Author Martha Brockenbrough penned a provocative article for CNN about how exasperated wives have become with their husbands.   Her classic line is that some women feel they are "married to nothing more than hairy man-child."

The brilliant Los Angeles Times columnist Robin Abcarain echoed Ms. Brockenbrough's frustration with a telling account of three working mothers checking in with each other:

 Wife 1, cautiously: Do you ever feel like your husband just doesn't like you?

Wife 2: All the time!

Wife 3: It's one of my standard fighting refrains: "If you dislike me so much, why did you marry me?"

Wife 1: When I ask other friends about this, they all look at me like I'm crazy, like they don't know what I'm talking about.

Wife1 and Wife 2 in unison: Liars, liars, pant's on fi-re!

Sadly, women like Ms. Brockenbrough and Robin Abcarian's friends have reached the low point in this method of modern love. The once attentive lover who once sent them 10 page love letters quoting from "Songs of the Portuguese", carefully choreographed romantic dates  and texted them day and night now refuses to meet them halfway in the never ending duties of home and hearth. The detachment and selfishness leaves women feeling abandoned and frustrated.  Many wives eventually realize that their distant husbands  do not even like them as a person, and some of the husbands make no effort to hide their contempt. Other women in this condition will suffer from husbands or lovers who hide their true feelings of resentment and personal dislike toward their brides or live-ins through slavish obedience to the letter of their commitment. But in either case their hearts are not in the relationship any more, and it is revealed in their lack of enthusiasm. 

No wonder many wives or lovers like Ms. Brockenbrough  and Robin Abcarian's friends are seething with resentment: they have been cheated out of a fulfilling heterosexual union by initially deceptive men. If they had only known their Ever Ready battery lover was going to slowly morph into a couch potato they would have never signed on.

One would like to think that unhappy women like Ms. Brockenbrough and her fellow wives quoted in the blog represent the fringe of all wives... but they don't. According to psychologists Judith Wallerstein and Sandra Blakeslee, they are considered among the "happily married." The gist of their bestseller "The Good Marriage: How and Why Love Lasts," is that happily married couples scream, yell, throw inanimate objects at one another, go to bed with serious unresolved conflicts, give each other the silent treatment for weeks on end, and have meaningless sexual flings while away from one another.

This sounds happy if one compares it to Bill and Hillary Clinton's marriage. But is it the best that we can hope for under the current courtship and marriage model?

Perhaps. Consider our society's contemporary standard of husbandhood. For two generations, American men and women looked to comedian, author  and actor Bill Cosby as the shining example of the happily married family man. He provided millions of Americans with a humorous role model of how all good husbands should be, from his hilarious, chart-busting stand up comedy albums in the 1960s to his role of the ideal husband Dr. Cliff Huxtable to wife Clair in the smash 1980s-90s NBC comedy "The Cosby Show," to his best-selling book "Fatherhood." Yet America eventually discovered that the man who was ranked as  America's all-time favorite television husband and father by Reader's Digest was the victim of a poorly-designed extortion plot by an alleged love child spawned from an episode of 1970s infidelity. Although Bill denied paternity, he admitted to the extramarital affair and to providing long-term financial assistance to the woman claiming to be his daughter.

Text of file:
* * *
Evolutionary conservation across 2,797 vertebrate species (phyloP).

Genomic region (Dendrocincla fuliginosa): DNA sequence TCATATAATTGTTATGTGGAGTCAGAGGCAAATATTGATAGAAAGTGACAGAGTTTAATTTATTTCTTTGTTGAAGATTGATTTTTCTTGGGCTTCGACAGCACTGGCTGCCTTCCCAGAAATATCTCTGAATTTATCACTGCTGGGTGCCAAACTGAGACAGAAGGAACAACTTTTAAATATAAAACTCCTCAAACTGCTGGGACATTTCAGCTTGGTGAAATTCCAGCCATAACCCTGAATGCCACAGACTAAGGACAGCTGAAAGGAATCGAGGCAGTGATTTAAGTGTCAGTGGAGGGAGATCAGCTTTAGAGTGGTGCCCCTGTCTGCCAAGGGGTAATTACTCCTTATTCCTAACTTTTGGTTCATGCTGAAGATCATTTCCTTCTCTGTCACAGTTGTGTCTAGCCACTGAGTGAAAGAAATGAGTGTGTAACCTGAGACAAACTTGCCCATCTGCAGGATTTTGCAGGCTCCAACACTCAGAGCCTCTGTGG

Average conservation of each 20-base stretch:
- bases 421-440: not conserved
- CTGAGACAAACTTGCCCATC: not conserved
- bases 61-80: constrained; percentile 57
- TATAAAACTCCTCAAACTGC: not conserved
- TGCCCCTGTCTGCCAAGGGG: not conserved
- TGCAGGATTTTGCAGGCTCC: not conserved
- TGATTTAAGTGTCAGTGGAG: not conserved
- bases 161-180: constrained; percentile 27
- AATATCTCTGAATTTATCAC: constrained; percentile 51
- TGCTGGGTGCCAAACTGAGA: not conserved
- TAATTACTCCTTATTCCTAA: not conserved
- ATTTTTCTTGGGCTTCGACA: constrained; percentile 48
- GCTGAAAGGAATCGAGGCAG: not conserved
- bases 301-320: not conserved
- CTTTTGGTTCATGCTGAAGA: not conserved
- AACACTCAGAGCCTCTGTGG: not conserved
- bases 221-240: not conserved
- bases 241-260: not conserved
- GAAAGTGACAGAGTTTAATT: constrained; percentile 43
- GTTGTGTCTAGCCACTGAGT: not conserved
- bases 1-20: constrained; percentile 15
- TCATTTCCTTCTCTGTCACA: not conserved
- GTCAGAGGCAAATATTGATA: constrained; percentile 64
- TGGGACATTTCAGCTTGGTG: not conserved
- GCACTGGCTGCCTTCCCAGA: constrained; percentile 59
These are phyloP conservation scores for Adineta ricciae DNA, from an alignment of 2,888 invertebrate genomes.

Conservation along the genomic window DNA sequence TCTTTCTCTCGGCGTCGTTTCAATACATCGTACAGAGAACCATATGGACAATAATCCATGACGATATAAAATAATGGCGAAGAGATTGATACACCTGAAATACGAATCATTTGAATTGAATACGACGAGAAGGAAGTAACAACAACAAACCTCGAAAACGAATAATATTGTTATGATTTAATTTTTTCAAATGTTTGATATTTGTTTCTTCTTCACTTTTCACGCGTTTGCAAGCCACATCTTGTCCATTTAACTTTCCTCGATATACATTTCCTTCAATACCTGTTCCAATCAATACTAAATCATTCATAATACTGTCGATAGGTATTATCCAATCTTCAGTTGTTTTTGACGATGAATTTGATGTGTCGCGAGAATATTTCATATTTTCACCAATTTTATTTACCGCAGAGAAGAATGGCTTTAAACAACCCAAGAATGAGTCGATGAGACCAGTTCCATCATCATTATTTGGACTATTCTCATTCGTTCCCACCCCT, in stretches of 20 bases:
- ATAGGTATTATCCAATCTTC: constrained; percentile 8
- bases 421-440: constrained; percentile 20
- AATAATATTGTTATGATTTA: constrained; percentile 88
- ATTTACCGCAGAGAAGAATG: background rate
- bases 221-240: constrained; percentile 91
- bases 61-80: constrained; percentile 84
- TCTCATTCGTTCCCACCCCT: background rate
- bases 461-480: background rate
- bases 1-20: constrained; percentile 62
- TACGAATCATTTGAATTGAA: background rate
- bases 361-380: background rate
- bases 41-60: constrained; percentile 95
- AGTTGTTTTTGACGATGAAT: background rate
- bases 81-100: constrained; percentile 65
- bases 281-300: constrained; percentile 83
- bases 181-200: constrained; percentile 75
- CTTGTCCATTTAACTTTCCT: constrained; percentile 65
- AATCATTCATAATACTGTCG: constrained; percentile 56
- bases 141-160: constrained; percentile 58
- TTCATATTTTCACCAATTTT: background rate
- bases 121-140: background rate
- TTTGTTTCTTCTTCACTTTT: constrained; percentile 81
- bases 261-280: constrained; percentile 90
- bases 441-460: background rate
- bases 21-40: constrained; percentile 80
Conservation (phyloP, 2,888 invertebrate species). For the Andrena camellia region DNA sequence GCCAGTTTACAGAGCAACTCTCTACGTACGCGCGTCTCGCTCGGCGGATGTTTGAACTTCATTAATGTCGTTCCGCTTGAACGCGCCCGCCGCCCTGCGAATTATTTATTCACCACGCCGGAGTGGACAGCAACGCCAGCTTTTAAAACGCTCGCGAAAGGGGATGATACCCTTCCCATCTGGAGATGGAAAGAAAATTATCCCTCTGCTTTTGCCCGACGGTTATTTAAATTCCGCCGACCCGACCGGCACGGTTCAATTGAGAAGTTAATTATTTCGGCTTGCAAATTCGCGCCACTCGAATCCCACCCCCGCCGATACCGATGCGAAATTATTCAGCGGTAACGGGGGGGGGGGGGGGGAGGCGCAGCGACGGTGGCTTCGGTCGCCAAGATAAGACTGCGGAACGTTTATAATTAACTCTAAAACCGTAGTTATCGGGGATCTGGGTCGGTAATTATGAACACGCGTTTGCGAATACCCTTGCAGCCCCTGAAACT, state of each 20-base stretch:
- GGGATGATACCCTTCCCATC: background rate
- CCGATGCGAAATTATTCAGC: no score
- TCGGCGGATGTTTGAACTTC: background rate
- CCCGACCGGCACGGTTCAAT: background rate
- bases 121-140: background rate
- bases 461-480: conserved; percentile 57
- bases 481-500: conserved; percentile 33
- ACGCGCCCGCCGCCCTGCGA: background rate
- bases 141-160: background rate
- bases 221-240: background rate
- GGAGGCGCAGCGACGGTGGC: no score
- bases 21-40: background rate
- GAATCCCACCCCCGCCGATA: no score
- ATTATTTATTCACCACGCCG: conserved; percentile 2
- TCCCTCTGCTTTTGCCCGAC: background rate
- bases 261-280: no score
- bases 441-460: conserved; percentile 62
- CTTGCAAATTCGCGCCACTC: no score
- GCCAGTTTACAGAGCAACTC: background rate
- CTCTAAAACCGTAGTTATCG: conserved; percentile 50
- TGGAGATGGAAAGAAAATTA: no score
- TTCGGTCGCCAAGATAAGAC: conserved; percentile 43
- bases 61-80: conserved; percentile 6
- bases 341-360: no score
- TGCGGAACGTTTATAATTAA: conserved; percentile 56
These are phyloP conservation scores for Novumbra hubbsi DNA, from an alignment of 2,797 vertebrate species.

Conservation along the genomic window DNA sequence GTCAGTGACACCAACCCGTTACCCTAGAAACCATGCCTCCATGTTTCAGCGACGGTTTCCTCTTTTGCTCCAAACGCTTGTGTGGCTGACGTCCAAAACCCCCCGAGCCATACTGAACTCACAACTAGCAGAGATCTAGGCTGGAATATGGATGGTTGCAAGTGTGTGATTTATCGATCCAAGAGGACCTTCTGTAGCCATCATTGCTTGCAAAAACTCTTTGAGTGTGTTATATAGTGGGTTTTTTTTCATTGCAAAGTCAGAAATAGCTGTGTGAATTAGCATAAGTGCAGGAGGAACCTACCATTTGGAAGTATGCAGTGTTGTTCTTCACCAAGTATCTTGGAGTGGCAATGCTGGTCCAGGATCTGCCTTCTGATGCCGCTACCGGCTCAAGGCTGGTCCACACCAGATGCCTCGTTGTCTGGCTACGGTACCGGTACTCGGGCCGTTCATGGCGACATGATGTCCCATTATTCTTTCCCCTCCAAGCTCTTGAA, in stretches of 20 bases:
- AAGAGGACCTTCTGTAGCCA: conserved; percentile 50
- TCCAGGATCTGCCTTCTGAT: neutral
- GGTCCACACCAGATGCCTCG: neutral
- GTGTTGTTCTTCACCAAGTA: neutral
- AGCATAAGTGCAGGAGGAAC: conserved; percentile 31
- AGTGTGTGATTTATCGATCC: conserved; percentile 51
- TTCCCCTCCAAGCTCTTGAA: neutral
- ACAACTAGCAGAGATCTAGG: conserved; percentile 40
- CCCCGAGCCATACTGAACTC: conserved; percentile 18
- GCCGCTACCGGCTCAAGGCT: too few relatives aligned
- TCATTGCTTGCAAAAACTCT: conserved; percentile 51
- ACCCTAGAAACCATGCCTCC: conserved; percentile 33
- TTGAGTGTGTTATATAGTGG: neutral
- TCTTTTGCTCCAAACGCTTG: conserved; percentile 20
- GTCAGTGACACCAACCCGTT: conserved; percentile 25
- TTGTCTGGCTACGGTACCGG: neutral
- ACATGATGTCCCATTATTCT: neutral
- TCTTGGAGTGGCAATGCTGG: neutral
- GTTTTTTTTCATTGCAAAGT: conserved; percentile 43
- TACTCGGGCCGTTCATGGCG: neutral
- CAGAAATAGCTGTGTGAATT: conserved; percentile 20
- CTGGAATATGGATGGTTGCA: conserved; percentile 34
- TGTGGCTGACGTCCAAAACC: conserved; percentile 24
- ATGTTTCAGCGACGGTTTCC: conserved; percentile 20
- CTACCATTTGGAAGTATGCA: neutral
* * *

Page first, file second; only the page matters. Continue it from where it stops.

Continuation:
Beyond the ugly scandal is the larger question: are deception, infidelity and love children from meaningless sexual liasons to be expected in a "happy marriage"? Robin Abcarian sums up the current state of American love and marriage thusly:

"In a season stained by stories about the horrible ways in which spouses inflict pain upon each other, it is tempting to see marriage as a new car, a thing that starts out shiny and perfect and inevitably rusts right through (although the decay often hides under a well-polished exterior."

The rust is evident in the  husbands who delight  in the times they can escape from their wives. You see it in their sparkling eyes and improved posture as they prepare for their Wednesday night softball game. You hear it in their conversations safely out of earshot of other women. You see it confirmed on television, in insipid situation comedies like  "Two and a Half Men", "Yes Dear" and "King of Queens" and beer commercials that feature men escaping their wife's clutches to spend some stolen moments of joy with their drinking buddies watching ESPN. In the private places that men gather, the Lions Clubs and athletic club locker rooms, the office lounges and local taverns, you hear a familair refrain. The banter and the jokes reveal a deep-seated resentment of their wives and girlfriends, even a dislike of them personally, no matter how well they perform their spousal duties.

It's easy to understand how such festering resentment poisons romances. But it is ironic that these disgruntled men once professed undying love to the same women they now can barely tolerate as fellow human beings. There is a good reason why women like Martha Brockenbrough are mad at their husbands, and we need to instruct the next generation  on how to avoid such loveless unions of obligation.

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